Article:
Big mouth, small mind
Canada's much prized multi-culturalism is challenged by the blunt remarks of a "politically incorrect" national icon, writes Aziza Sami from Montreal
The discriminatory remarks uttered on 24 January by Canada's most popular television presenter -- 70-year-old Don Cherry -- have the government and a sizeable portion of the public up in arms. His comments are seen as an affront to the country's hard-won maxim of "cultural diversity and acceptance of others".
The outspoken former hockey player, who for 24 years has presented the Canadian Broadcasting Corporation's (CBC) popular hockey slot, "Coach's Corner", has never, in fact, stopped making jibes at French Canadians -- the Quebecois -- denigrating by implication, say his critics, all those who are not WASPS (white Anglo-Saxon Protestants).
In a country which every year receives some two million immigrants, and only barely avoided fragmentation less than decade ago when the Quebecois voted in a referendum on whether to remain part of Canada, matters appear to have become edgy. The patriotic Anglo-Saxon Cherry -- a man whose hero, incidentally, is Lord Horatio Nelson -- recently topped his ongoing negative commentary on "French" hockey players in the Canadian National Hockey League by pointedly saying that only they chose to wear protective visors while playing, which makes them into "sucks" (sissies). A week before, he judged that it would "not be surprising" if the use of drugs were found to be widespread in the Quebec Major Junior Hockey League.
Now, the matter appears to have reached the epic proportions of a nationally divisive issue, inducing a reprimand of the commentator by the government-owned CBC, as well as by Minister of State for Multiculturalism Jean Augustine. Politicians are demanding a debate in parliament. An investigation to ascertain whether the CBC has violated Canada's Official Languages Act has been launched by Federal Official Languages Commissioner Dyane Adams. Authorities allege that such jibes directed to a sizeable portion the population, some seven million French-Canadians, and aired on a publicly-funded broadcast, is a violation of the Languages Act which was passed in 1985 to support the development of French and English minority communities. The CBC will now air Cherry's broadcast on a seven- second delay system, which would give "supervisors" time to censor out any words or commentary deemed offensive to the audience.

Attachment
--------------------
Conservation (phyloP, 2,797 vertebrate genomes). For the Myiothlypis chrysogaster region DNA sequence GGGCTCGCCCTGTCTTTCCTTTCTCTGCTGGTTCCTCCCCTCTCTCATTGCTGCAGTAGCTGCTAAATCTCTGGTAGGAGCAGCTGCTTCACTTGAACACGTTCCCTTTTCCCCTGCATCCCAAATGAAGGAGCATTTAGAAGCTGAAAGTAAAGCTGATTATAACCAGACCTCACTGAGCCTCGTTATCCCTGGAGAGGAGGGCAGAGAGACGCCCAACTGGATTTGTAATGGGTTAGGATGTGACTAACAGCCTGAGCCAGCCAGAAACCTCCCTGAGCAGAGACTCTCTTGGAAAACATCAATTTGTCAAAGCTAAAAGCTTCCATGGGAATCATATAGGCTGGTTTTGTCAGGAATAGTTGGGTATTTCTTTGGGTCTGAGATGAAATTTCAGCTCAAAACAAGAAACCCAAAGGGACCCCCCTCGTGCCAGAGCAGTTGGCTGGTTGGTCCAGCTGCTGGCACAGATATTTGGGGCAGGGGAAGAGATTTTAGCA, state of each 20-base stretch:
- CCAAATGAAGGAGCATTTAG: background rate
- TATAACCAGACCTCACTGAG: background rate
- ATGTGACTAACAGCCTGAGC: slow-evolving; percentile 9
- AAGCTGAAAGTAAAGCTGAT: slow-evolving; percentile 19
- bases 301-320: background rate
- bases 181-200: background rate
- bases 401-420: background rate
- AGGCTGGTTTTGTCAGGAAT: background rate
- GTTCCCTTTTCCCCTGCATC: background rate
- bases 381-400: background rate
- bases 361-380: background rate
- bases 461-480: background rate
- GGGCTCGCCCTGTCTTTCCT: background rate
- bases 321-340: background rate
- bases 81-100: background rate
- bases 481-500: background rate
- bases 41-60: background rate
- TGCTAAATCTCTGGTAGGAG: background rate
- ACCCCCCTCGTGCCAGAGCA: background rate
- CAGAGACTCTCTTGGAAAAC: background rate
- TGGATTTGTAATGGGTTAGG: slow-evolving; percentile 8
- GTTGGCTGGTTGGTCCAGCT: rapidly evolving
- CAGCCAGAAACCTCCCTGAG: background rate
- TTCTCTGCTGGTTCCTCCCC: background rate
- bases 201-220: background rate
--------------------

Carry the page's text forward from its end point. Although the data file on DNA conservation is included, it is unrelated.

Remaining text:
For advocates of free speech, and Cherry's thousands of fans, this "smacks of censorship" and appears an exaggerated reaction to jibes which, however provocative, should not be taken too seriously. Montreal's daily, The National Post, characterised the reaction by the government as "an oversensitivity when it comes to bi- lingualism and tolerance -- a storm in a teacup".
But in equal proportion to those who raise concerns over free speech, are those -- and many of them not French- Canadians -- who feel that discriminatory remarks against a certain culture or group aired on a government broadcast is an "assault", as one reader put it in a letter to the Montreal Gazette, "on what it means to be a Canadian".
The issue poses a paradox for a society that prizes itself on its "multi- ethnic" tolerance in an increasingly xenophobic world following 11 September 2001. Even prior to 11 September, Canadian society -- through specific institutions and laws created for this purpose -- made a self- conscious effort to uphold as a fundamental principle, "multi-ethnicity ... and acceptance -- not assimilation -- of the differences between communities which make up the country".
Hence the strong reaction to Cherry's rhetoric: not only on the part of the public, but also the government and its agencies.
But Canada is also a country which boasts a largely "progressive" record of individual liberties, attested to by the legalisation of same-sex marriages, and the current debate on legalising drugs, when compared, for instance, to the more conservative US. In such a context, "free speech", however controversial, is a holy cow.
Conservative opposition leader Grant Hill says that what is at stake here is "vigorous debate versus political correctness". Hill and many others allege that the government, in pandering to political correctness, is instigating an "Orwellian clampdown" on the freedom of expression. But in a country where immigrants from Asian countries, and the Middle East, have come to outnumber European immigrants, many can relate to the outcry against Cherry's denigration of the Quebecois.
Amongst the scores of letters sent to newspapers, one signed by Gerry Tsuji and published in the Montreal Gazette gleaned in Cherry's rhetoric "racism ... subtle and insidious". "When he says things like, 'Darcy Tucker, now here's a hockey player's name', what is he saying to the kid named Mohamed or Wong? He's telling him: 'this game's not for you, the brown kid, the Asian kid, the foreigner'."